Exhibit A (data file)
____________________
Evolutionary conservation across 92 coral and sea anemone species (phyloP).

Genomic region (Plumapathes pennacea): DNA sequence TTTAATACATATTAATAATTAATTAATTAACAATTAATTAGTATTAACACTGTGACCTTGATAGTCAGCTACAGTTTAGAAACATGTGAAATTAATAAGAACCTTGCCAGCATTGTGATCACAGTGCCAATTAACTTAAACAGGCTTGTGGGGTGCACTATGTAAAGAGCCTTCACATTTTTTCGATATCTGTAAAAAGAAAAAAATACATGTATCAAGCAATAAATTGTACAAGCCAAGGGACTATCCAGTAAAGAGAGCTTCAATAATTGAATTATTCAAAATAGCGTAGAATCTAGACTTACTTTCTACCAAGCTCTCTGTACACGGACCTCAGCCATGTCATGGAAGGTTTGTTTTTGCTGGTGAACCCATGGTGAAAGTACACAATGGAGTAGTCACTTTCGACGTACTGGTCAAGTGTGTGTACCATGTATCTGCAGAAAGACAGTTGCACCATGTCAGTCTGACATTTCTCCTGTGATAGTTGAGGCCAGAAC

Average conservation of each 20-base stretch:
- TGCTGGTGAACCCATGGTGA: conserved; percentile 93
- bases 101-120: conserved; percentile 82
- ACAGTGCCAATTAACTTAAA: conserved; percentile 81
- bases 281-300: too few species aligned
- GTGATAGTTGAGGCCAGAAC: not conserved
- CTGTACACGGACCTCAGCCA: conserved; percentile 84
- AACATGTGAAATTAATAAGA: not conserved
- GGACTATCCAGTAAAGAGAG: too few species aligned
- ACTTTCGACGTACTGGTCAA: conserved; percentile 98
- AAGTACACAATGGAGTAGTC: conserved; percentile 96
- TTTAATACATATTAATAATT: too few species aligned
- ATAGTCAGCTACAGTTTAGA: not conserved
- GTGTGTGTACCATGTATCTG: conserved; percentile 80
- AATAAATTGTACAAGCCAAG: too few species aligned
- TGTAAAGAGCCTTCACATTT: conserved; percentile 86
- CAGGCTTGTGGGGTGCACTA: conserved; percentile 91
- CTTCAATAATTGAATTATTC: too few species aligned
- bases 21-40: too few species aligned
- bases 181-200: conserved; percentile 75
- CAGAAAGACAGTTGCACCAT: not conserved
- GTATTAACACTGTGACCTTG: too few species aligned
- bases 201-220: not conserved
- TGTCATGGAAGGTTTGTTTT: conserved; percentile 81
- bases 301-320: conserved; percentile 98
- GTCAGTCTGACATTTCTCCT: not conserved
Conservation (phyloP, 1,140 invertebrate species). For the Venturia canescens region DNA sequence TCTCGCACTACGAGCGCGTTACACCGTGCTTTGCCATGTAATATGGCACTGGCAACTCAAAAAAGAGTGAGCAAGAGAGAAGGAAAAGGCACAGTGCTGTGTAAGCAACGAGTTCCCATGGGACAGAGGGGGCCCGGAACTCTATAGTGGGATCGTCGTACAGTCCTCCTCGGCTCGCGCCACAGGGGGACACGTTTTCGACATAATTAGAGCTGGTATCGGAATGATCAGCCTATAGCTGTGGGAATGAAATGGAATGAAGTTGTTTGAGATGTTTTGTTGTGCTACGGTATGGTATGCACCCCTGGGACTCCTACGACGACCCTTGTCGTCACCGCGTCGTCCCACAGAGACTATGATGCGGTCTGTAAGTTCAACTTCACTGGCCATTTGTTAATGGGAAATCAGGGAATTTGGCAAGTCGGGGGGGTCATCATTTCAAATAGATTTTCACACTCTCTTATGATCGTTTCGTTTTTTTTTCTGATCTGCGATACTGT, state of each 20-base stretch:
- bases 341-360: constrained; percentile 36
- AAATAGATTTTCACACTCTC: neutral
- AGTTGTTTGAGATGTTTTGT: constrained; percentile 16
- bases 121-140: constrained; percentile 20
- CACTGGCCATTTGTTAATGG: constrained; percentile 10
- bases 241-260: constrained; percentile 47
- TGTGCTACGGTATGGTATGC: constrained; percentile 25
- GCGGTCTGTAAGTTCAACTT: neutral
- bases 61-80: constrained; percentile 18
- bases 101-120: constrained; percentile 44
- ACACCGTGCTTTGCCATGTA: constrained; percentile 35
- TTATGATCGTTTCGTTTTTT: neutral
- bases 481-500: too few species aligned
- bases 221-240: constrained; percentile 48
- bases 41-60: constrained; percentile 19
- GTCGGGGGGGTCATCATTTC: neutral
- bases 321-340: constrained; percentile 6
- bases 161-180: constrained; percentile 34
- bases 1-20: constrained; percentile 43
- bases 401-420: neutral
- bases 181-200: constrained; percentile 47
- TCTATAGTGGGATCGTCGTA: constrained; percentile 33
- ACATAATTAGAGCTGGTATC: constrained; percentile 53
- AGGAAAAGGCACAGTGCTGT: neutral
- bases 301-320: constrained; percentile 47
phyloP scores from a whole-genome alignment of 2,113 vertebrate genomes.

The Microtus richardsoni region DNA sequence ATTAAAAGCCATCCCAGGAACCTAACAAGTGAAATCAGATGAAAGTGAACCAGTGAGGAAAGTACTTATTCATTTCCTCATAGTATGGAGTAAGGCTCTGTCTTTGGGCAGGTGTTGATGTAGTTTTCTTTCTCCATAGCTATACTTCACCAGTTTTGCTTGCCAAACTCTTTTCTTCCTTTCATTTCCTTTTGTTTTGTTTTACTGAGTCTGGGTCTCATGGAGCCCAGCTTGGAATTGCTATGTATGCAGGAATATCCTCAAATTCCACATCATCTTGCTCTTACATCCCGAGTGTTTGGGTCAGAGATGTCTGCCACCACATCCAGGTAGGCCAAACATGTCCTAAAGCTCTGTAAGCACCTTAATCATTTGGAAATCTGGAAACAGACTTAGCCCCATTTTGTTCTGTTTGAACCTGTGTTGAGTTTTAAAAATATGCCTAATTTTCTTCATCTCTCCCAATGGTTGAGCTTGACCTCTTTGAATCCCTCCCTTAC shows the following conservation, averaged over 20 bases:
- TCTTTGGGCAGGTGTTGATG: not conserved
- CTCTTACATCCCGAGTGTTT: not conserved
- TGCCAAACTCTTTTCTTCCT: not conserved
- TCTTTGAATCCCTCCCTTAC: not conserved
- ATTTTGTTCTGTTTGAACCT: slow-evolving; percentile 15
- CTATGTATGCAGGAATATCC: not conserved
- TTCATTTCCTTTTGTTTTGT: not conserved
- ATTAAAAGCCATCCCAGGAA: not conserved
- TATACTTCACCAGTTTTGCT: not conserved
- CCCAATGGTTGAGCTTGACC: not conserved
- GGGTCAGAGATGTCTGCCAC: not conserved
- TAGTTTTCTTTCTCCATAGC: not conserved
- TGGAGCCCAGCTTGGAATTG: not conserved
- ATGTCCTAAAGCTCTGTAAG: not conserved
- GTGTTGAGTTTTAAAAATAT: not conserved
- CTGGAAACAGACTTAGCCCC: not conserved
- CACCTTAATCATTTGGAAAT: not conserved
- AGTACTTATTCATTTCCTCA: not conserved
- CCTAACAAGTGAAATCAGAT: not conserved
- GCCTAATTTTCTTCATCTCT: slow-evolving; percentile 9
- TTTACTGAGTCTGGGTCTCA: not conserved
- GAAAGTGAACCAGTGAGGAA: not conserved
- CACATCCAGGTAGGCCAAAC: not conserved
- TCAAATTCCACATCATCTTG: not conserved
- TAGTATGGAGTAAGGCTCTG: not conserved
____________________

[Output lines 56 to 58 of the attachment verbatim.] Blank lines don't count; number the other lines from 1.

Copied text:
The Microtus richardsoni region DNA sequence ATTAAAAGCCATCCCAGGAACCTAACAAGTGAAATCAGATGAAAGTGAACCAGTGAGGAAAGTACTTATTCATTTCCTCATAGTATGGAGTAAGGCTCTGTCTTTGGGCAGGTGTTGATGTAGTTTTCTTTCTCCATAGCTATACTTCACCAGTTTTGCTTGCCAAACTCTTTTCTTCCTTTCATTTCCTTTTGTTTTGTTTTACTGAGTCTGGGTCTCATGGAGCCCAGCTTGGAATTGCTATGTATGCAGGAATATCCTCAAATTCCACATCATCTTGCTCTTACATCCCGAGTGTTTGGGTCAGAGATGTCTGCCACCACATCCAGGTAGGCCAAACATGTCCTAAAGCTCTGTAAGCACCTTAATCATTTGGAAATCTGGAAACAGACTTAGCCCCATTTTGTTCTGTTTGAACCTGTGTTGAGTTTTAAAAATATGCCTAATTTTCTTCATCTCTCCCAATGGTTGAGCTTGACCTCTTTGAATCCCTCCCTTAC shows the following conservation, averaged over 20 bases:
- TCTTTGGGCAGGTGTTGATG: not conserved
- CTCTTACATCCCGAGTGTTT: not conserved